[Frank from the Chaos Computer Club on their workaround for Apple’s TouchID system]:
> The method follows the steps outlined in this how-to with materials that can be found in almost every household: First, the fingerprint of the enroled user is photographed with 2400 dpi resolution. The resulting image is then cleaned up, inverted and laser printed with 1200 dpi onto transparent sheet with a thick toner setting. Finally, pink latex milk or white woodglue is smeared into the pattern created by the toner onto the transparent sheet. After it cures, the thin latex sheet is lifted from the sheet, breathed on to make it a tiny bit moist and then placed onto the sensor to unlock the phone. This process has been used with minor refinements and variations against the vast majority of fingerprint sensors on the market.
As I said that other day, [who cares]. The CCC is making this out like there is *no* security with TouchID, which is a falsehood. In fact there’s a lot *more* security even with this vulnerability.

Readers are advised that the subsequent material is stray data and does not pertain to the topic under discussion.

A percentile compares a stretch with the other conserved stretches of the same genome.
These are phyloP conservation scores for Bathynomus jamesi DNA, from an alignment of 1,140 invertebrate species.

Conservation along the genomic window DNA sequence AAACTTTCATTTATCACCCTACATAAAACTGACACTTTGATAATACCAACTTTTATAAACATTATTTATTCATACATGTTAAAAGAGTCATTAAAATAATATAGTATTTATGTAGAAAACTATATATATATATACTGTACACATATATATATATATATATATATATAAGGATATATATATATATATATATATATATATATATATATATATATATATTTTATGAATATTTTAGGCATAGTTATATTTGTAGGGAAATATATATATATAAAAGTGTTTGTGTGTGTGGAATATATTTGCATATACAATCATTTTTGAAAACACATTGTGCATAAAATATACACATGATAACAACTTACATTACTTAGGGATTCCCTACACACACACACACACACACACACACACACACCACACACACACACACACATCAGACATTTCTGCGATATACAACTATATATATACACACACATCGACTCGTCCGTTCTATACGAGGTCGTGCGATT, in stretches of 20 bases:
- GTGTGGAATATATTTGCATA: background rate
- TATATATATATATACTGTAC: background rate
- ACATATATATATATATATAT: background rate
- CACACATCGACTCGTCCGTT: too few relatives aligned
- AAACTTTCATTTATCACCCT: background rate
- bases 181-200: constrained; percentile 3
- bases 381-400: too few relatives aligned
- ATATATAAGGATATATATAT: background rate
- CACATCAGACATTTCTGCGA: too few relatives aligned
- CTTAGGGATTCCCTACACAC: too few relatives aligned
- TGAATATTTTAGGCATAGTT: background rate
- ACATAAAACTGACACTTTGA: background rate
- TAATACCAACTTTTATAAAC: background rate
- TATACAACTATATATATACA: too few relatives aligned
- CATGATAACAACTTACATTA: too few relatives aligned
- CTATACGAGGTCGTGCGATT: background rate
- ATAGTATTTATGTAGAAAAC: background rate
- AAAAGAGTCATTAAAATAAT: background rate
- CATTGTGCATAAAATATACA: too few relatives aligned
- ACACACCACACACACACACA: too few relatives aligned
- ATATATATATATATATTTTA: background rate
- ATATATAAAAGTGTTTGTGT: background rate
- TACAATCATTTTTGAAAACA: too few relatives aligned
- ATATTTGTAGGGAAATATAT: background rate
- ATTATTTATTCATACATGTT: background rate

Let’s walk through a few facts:
– The CCC hack requires a near perfect, smudge free, finger print to be photographed at a very high resolution, cleaned up digitally and printed at a very high resolution. Once all of that is accomplished then you can unlock a phone. Yeah, not exactly something that can be done quickly.
– $10 says I could remote wipe my iPhone before you could replicate my fingerprint and unlock it.
– With TouchID a user has very little reason *not* to create strong and complex passcodes and Apple ID passwords for their information. Meaning you are increasing the non-you aspects of your security. And because iOS 7 requires your passcode upon restarting the iPhone, I could easily accomplish wiping my phone before you could accomplish your task of beating TouchID. ((Assuming you don’t carry a portable faraday cage. There does exist the possibility that you have my fingerprint already replicated when you swipe my device, I’ll take my chances on you being able to do that.))
So yes, TouchID isn’t perfect, but we had a reasonable expectation to assume this may be the case. However, the other items that Apple has implemented makes TouchID a pretty secure system. Because while you could beat my fingerprint under ideal conditions, I could likely wipe my iPhone under shitty conditions before you beat my fingerprint.
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